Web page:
Brihadaranyaka Upanishad (6)- Madhu-Kanda- Chapter Ii

Meditation on Prana - Vital force embodied in a person- Analogy of the New-born Calf


In the previous section we saw how Ajatasatru taught Gargya Brahman by taking him to a sleeping person and by investigating the deep sleep and the dream states. It was concluded there that Brahman is satyasya satyam. What is satyam? This prana, this energy is satyam. This whole universe is a play of energy. Brahman is the satyam of that satyam which is prana. This and the following sections of the Upanishad deal with satyam, the relative universe made of prana, and the five elements which form our body and organs. The world of relativity is called satyam and it is nothing but the expanse of energy. It is has two aspects, with form and without form, gross and subtle. By studying this world of relativity, we slowly rise upto the Truth behind it. That is the purpose in view of these Mantras. These ideas are expressed in a highly symbolic and mystical language here which is very difficult to unravel.

The Universal Being manifests itself in various ways and one of the forms in which it is manifest is the Cosmic Prana, the universal energy which functions not only in organic beings, but also in inorganic objects. The tendency to life, the urge for self-perpetuation, is an indication of the operation of the Prana in everything. There is an effort exerted by everyone and everything in this world to exist. There is an incessant struggle for existence. This attempt to exist somehow, to live and to perpetuate oneself, is the action of the Prana in all created entities.

This Prana is universal; it is everywhere. What we call cosmic energy is ultimately identifiable with the creative principle, Hiranyagarbha. It is universally present, and is equally spread out in everything. It should be noted that life and non-life are only the manifestation or non-manifestation of it (prana), or the higher degree or the lower degree of manifestation of it, but not the absence of it.

Prana is not absent even in so-called inorganic things. The vibratory activity that we discover even in lifeless matter is the action of Prana. The gravitational pull exerted by objects, though they are inanimate, is the work of Prana. The cohesive force that we discover in chemical elements, or physical objects, any kind of attraction, pull, whether it is organic, inorganic or even psychological, all this is the work of the universal Prana. It exists in everyone. In the human individual, particularly, it is markedly manifest. The subject of this section is the nature of this Prana as manifest in the human individual.


1. The Upanishad here is purely mystical in its approach to the subject. Its importance is more occult and practical rather than philosophical, or metaphysical. It is, principally, a method of meditation.

The Prana in the individual is said to be something like a baby calf, a new-born child, which has been tied to this body as a calf is tied to a peg, with a rope. The Upanishad says that one should know what this calf (i.e.prana) is, what its support is, what its ultimate anchor is, what is the peg to which it is tied, and what is the rope with which it is tethered. One who knows this secret destroys all opposition in the world, and particularly the seven opponents of man. This is the actual intent of this passage whose meaning, however, is unclear according to many scholars; one cannot make out what the Upanishad is saying. Hence only a gist of these mantras is given in this essay.

The Upanishad compares the Prana to the calf, and the subtle body in which it is lodged, which it pervades, and of which it is the life, as its abode. The physical body which it permeates by means of the subtle body is its support. The energy of the whole system which maintains it is the peg to which it is tied by means of attachment to the body. The food that one consumes, by which energy is generated, is the rope by which it is tied to the peg. If this is known, the connection of the Prana with the various parts of the body also is known.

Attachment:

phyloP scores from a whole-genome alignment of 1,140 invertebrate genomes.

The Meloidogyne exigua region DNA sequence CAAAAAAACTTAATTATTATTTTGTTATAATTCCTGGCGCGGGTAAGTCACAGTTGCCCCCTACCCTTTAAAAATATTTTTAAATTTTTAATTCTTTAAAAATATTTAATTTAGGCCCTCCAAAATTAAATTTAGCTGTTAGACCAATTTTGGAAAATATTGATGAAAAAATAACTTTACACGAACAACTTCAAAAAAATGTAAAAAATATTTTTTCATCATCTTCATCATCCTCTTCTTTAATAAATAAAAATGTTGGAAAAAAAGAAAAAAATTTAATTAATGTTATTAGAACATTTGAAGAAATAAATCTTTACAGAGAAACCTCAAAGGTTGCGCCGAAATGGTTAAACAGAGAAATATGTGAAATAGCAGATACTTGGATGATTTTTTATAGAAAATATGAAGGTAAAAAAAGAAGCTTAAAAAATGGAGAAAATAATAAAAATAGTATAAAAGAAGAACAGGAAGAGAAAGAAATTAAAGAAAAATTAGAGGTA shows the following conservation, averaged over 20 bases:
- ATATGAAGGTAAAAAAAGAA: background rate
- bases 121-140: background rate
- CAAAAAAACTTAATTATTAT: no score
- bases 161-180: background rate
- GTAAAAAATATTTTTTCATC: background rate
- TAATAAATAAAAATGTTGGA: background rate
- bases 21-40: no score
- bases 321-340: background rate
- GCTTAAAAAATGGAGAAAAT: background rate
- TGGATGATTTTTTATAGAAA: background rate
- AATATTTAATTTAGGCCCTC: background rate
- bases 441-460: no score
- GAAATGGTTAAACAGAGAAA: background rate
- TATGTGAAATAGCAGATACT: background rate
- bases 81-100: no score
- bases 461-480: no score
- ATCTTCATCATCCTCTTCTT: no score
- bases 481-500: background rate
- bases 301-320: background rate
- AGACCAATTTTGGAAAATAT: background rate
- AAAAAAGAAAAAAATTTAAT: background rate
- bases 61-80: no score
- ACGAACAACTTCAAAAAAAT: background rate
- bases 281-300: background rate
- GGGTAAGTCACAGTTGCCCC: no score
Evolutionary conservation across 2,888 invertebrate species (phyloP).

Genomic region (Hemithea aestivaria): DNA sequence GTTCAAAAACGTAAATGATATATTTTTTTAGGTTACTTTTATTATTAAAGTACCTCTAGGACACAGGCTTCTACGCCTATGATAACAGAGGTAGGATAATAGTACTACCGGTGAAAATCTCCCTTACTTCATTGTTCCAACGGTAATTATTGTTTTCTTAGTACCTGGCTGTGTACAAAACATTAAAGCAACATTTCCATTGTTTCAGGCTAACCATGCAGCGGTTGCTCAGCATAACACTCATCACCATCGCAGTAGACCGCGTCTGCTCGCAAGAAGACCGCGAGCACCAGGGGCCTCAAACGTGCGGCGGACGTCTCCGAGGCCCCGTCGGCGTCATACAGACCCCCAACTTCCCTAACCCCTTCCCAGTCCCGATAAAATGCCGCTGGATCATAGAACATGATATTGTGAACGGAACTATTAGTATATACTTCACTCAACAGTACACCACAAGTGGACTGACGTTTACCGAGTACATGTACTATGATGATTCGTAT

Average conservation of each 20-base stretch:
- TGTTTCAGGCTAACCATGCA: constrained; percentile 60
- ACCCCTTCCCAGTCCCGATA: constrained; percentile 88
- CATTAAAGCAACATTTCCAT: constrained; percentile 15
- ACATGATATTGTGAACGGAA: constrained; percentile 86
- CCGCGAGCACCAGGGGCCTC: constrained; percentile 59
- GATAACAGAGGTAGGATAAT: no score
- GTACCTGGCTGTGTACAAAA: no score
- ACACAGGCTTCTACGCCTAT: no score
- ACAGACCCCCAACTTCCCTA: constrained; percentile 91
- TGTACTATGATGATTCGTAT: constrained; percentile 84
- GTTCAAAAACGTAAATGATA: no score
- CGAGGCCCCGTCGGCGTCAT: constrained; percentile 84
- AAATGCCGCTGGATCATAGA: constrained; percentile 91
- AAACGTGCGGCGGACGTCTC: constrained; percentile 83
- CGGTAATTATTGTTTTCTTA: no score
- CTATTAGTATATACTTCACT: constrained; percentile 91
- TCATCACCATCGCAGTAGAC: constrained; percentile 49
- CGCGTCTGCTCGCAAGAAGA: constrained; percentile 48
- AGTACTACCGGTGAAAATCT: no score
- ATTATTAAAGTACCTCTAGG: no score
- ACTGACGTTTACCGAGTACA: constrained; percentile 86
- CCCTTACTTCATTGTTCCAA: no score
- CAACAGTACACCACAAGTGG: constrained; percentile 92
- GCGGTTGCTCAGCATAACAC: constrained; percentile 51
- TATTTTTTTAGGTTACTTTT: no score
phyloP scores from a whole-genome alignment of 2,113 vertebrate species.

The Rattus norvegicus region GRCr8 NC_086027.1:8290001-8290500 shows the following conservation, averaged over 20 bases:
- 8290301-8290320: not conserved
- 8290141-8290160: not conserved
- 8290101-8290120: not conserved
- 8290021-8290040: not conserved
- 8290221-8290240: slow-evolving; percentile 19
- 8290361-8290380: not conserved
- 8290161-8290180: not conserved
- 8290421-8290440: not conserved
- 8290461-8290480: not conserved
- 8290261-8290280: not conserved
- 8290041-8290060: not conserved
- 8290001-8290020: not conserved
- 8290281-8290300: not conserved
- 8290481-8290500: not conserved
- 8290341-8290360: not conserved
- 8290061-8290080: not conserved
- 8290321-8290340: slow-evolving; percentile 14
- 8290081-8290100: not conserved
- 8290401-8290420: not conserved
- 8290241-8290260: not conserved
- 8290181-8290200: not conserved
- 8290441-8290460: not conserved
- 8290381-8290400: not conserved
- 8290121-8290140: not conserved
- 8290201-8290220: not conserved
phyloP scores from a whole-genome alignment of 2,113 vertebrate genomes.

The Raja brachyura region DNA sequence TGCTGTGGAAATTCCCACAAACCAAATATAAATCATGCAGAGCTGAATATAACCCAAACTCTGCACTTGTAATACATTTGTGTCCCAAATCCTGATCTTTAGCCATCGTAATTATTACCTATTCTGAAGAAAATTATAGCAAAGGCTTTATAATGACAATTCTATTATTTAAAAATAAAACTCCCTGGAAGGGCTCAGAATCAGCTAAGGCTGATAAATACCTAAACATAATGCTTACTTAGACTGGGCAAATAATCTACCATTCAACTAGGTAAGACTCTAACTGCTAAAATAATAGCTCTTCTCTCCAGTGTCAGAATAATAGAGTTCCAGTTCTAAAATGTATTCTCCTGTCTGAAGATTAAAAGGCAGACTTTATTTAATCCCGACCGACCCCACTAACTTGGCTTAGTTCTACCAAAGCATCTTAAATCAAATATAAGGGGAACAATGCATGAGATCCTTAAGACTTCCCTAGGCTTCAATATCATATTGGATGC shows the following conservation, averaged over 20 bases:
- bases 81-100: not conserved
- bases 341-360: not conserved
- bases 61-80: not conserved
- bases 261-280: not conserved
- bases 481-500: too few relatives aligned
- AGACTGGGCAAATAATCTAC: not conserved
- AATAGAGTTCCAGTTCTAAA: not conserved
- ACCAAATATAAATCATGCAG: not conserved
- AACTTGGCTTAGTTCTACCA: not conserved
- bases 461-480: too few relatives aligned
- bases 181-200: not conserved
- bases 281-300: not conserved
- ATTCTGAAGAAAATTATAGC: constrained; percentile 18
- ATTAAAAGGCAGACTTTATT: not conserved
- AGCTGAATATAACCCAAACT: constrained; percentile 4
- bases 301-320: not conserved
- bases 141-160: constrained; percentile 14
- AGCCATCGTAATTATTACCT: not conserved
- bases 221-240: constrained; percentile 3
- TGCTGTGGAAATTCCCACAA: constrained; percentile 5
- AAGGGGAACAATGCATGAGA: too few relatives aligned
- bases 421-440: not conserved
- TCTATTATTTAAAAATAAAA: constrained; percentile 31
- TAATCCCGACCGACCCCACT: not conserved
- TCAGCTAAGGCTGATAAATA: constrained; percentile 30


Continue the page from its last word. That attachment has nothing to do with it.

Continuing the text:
What the Upanishad intends to tell us is that the entire structure of the body and the personality, whether subtle or physical, is a manifestation of the Prana only. What is worthwhile in us is the Prana working. If this secret is known, we would be able to realize the integrated nature of our personalities, rather than their complex nature, as if they are made of bits of reality. Even the different sense-organs function only due to the operation of this Prana.

The seven inimical brethren mentioned in this passage are the urges of the personality manifested through the two eyes, the two nostrils, the two ears and the mouth. There is an impulse to see through the two eyes, to hear through the two ears, to smell through the two nostrils, and to speak and to taste through the tongue in the mouth. These instincts tie us down to this world. Our desires are grossly manifest through the senses. The desire to see, the desire to hear, the desire to smell and the desire to speak and the desire to taste - these are our enemies. They are called the inimical brethren. They exist as your own friends, apparently related to us, as inseparable from us, but they work against us. These are the forces mentioned, the urges, the desires, the longings, or the appetites of the individual expressed through the senses of seeing, hearing, smelling, tasting and speaking.

If the secret of the integration of the Prana by means of its pervasive character through the entire body is realized, one would also know the reason behind these urges. It is the Prana seeking expression, so that it may become one with the cosmic source from where it has come. If the reason behind this expression is known, the urges are automatically subdued. If the reason is not known, the urges gain an upper hand. Many of the desires in the individual are uncontrollable on account of the absence of the knowledge of the cause of their manifestation - why they arise at all in the first instance. If the reason is known, knowledge of their expression is gained, they get controlled. So, the Upanishad says that one who knows this secret of the Prana which is lodged in the subtle body and the gross body, as a single force pervading the entire personality, overcomes these inimical urges.